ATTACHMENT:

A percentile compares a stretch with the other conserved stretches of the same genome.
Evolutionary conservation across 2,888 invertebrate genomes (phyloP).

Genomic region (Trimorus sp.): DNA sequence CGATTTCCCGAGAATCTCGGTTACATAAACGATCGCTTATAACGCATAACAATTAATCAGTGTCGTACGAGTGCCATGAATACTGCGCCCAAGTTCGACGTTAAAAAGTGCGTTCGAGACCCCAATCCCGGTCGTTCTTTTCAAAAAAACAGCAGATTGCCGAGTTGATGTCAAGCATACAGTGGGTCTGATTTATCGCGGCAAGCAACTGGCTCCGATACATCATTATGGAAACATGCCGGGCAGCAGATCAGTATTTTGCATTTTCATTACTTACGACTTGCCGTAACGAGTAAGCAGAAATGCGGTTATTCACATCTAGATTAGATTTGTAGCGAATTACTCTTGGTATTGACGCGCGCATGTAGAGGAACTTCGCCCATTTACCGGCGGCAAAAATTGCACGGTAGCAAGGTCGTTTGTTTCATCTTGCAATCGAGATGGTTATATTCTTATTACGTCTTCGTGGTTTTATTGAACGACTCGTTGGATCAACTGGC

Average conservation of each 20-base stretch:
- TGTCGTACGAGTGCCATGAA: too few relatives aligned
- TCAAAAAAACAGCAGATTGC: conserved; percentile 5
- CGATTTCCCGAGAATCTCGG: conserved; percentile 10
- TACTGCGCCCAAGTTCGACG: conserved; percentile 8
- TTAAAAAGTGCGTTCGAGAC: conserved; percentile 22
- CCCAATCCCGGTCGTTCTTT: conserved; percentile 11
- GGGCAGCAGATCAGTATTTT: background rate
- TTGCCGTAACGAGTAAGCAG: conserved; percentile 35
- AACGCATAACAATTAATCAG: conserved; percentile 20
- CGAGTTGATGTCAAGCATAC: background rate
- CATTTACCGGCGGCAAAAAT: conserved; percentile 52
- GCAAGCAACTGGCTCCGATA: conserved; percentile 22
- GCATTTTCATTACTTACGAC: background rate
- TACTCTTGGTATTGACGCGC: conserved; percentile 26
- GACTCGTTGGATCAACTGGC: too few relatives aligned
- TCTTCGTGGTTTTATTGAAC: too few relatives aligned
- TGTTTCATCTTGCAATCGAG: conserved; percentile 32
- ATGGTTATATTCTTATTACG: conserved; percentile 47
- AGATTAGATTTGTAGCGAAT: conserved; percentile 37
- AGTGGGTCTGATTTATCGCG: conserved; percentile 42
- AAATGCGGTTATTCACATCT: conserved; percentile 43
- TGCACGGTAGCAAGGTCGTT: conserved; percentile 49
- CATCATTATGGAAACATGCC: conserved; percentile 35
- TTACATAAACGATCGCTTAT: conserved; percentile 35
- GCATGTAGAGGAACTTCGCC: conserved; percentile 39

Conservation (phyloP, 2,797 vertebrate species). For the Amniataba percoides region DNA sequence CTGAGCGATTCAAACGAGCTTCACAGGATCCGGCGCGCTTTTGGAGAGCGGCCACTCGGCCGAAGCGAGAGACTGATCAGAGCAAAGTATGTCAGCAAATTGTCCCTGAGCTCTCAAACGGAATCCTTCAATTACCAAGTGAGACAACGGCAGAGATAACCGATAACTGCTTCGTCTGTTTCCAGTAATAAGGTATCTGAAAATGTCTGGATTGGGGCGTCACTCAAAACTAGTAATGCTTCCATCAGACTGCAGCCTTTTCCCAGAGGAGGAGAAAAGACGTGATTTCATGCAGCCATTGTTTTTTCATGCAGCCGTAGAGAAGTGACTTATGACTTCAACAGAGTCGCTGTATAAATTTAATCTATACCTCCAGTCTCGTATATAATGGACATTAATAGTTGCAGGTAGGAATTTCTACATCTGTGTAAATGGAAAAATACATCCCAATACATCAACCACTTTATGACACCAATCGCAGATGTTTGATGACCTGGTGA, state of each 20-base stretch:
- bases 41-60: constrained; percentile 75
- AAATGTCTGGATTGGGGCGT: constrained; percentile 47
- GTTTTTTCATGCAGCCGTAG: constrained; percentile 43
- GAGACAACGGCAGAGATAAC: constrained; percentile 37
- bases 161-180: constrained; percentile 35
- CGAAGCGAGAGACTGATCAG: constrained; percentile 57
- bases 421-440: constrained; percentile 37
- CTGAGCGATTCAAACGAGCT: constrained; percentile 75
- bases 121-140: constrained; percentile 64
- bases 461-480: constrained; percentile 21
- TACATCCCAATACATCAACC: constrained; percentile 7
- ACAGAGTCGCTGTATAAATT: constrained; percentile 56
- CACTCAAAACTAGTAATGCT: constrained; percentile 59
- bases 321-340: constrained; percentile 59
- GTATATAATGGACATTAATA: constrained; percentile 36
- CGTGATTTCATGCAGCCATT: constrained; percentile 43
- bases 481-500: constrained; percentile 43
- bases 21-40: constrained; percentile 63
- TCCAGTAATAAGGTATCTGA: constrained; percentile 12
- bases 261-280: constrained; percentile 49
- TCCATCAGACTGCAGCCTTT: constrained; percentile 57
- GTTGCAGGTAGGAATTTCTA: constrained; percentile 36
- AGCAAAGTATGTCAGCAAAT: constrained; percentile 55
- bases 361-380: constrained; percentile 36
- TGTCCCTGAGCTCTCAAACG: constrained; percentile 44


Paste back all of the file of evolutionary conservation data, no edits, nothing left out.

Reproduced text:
A percentile compares a stretch with the other conserved stretches of the same genome.
Evolutionary conservation across 2,888 invertebrate genomes (phyloP).

Genomic region (Trimorus sp.): DNA sequence CGATTTCCCGAGAATCTCGGTTACATAAACGATCGCTTATAACGCATAACAATTAATCAGTGTCGTACGAGTGCCATGAATACTGCGCCCAAGTTCGACGTTAAAAAGTGCGTTCGAGACCCCAATCCCGGTCGTTCTTTTCAAAAAAACAGCAGATTGCCGAGTTGATGTCAAGCATACAGTGGGTCTGATTTATCGCGGCAAGCAACTGGCTCCGATACATCATTATGGAAACATGCCGGGCAGCAGATCAGTATTTTGCATTTTCATTACTTACGACTTGCCGTAACGAGTAAGCAGAAATGCGGTTATTCACATCTAGATTAGATTTGTAGCGAATTACTCTTGGTATTGACGCGCGCATGTAGAGGAACTTCGCCCATTTACCGGCGGCAAAAATTGCACGGTAGCAAGGTCGTTTGTTTCATCTTGCAATCGAGATGGTTATATTCTTATTACGTCTTCGTGGTTTTATTGAACGACTCGTTGGATCAACTGGC

Average conservation of each 20-base stretch:
- TGTCGTACGAGTGCCATGAA: too few relatives aligned
- TCAAAAAAACAGCAGATTGC: conserved; percentile 5
- CGATTTCCCGAGAATCTCGG: conserved; percentile 10
- TACTGCGCCCAAGTTCGACG: conserved; percentile 8
- TTAAAAAGTGCGTTCGAGAC: conserved; percentile 22
- CCCAATCCCGGTCGTTCTTT: conserved; percentile 11
- GGGCAGCAGATCAGTATTTT: background rate
- TTGCCGTAACGAGTAAGCAG: conserved; percentile 35
- AACGCATAACAATTAATCAG: conserved; percentile 20
- CGAGTTGATGTCAAGCATAC: background rate
- CATTTACCGGCGGCAAAAAT: conserved; percentile 52
- GCAAGCAACTGGCTCCGATA: conserved; percentile 22
- GCATTTTCATTACTTACGAC: background rate
- TACTCTTGGTATTGACGCGC: conserved; percentile 26
- GACTCGTTGGATCAACTGGC: too few relatives aligned
- TCTTCGTGGTTTTATTGAAC: too few relatives aligned
- TGTTTCATCTTGCAATCGAG: conserved; percentile 32
- ATGGTTATATTCTTATTACG: conserved; percentile 47
- AGATTAGATTTGTAGCGAAT: conserved; percentile 37
- AGTGGGTCTGATTTATCGCG: conserved; percentile 42
- AAATGCGGTTATTCACATCT: conserved; percentile 43
- TGCACGGTAGCAAGGTCGTT: conserved; percentile 49
- CATCATTATGGAAACATGCC: conserved; percentile 35
- TTACATAAACGATCGCTTAT: conserved; percentile 35
- GCATGTAGAGGAACTTCGCC: conserved; percentile 39

Conservation (phyloP, 2,797 vertebrate species). For the Amniataba percoides region DNA sequence CTGAGCGATTCAAACGAGCTTCACAGGATCCGGCGCGCTTTTGGAGAGCGGCCACTCGGCCGAAGCGAGAGACTGATCAGAGCAAAGTATGTCAGCAAATTGTCCCTGAGCTCTCAAACGGAATCCTTCAATTACCAAGTGAGACAACGGCAGAGATAACCGATAACTGCTTCGTCTGTTTCCAGTAATAAGGTATCTGAAAATGTCTGGATTGGGGCGTCACTCAAAACTAGTAATGCTTCCATCAGACTGCAGCCTTTTCCCAGAGGAGGAGAAAAGACGTGATTTCATGCAGCCATTGTTTTTTCATGCAGCCGTAGAGAAGTGACTTATGACTTCAACAGAGTCGCTGTATAAATTTAATCTATACCTCCAGTCTCGTATATAATGGACATTAATAGTTGCAGGTAGGAATTTCTACATCTGTGTAAATGGAAAAATACATCCCAATACATCAACCACTTTATGACACCAATCGCAGATGTTTGATGACCTGGTGA, state of each 20-base stretch:
- bases 41-60: constrained; percentile 75
- AAATGTCTGGATTGGGGCGT: constrained; percentile 47
- GTTTTTTCATGCAGCCGTAG: constrained; percentile 43
- GAGACAACGGCAGAGATAAC: constrained; percentile 37
- bases 161-180: constrained; percentile 35
- CGAAGCGAGAGACTGATCAG: constrained; percentile 57
- bases 421-440: constrained; percentile 37
- CTGAGCGATTCAAACGAGCT: constrained; percentile 75
- bases 121-140: constrained; percentile 64
- bases 461-480: constrained; percentile 21
- TACATCCCAATACATCAACC: constrained; percentile 7
- ACAGAGTCGCTGTATAAATT: constrained; percentile 56
- CACTCAAAACTAGTAATGCT: constrained; percentile 59
- bases 321-340: constrained; percentile 59
- GTATATAATGGACATTAATA: constrained; percentile 36
- CGTGATTTCATGCAGCCATT: constrained; percentile 43
- bases 481-500: constrained; percentile 43
- bases 21-40: constrained; percentile 63
- TCCAGTAATAAGGTATCTGA: constrained; percentile 12
- bases 261-280: constrained; percentile 49
- TCCATCAGACTGCAGCCTTT: constrained; percentile 57
- GTTGCAGGTAGGAATTTCTA: constrained; percentile 36
- AGCAAAGTATGTCAGCAAAT: constrained; percentile 55
- bases 361-380: constrained; percentile 36
- TGTCCCTGAGCTCTCAAACG: constrained; percentile 44